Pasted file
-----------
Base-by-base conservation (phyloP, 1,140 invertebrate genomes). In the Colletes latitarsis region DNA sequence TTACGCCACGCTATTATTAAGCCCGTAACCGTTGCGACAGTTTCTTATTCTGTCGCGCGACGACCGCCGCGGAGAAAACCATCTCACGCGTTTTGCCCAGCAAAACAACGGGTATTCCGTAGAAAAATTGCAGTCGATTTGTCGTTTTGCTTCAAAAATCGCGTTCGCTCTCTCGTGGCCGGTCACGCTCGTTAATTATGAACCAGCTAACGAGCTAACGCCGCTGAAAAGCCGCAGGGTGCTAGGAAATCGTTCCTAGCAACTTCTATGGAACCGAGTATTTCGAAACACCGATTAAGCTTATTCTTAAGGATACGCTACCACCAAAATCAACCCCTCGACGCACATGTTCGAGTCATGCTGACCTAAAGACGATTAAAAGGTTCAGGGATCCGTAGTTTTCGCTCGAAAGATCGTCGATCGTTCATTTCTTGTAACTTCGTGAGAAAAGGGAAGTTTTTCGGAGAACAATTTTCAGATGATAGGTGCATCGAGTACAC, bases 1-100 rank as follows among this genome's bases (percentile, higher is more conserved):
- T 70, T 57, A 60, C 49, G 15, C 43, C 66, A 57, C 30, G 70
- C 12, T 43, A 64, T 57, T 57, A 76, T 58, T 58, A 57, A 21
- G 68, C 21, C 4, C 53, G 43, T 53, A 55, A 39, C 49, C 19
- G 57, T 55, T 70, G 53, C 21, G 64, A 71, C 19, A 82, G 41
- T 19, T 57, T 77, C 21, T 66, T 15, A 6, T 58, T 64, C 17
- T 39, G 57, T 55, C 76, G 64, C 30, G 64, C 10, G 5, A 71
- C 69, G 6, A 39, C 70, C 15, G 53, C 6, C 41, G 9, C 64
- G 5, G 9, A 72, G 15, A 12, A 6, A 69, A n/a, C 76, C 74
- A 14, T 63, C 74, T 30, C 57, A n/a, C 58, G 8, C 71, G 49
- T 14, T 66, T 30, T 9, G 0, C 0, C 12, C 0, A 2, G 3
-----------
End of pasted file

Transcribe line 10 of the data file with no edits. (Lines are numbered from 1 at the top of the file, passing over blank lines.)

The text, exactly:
- A 14, T 63, C 74, T 30, C 57, A n/a, C 58, G 8, C 71, G 49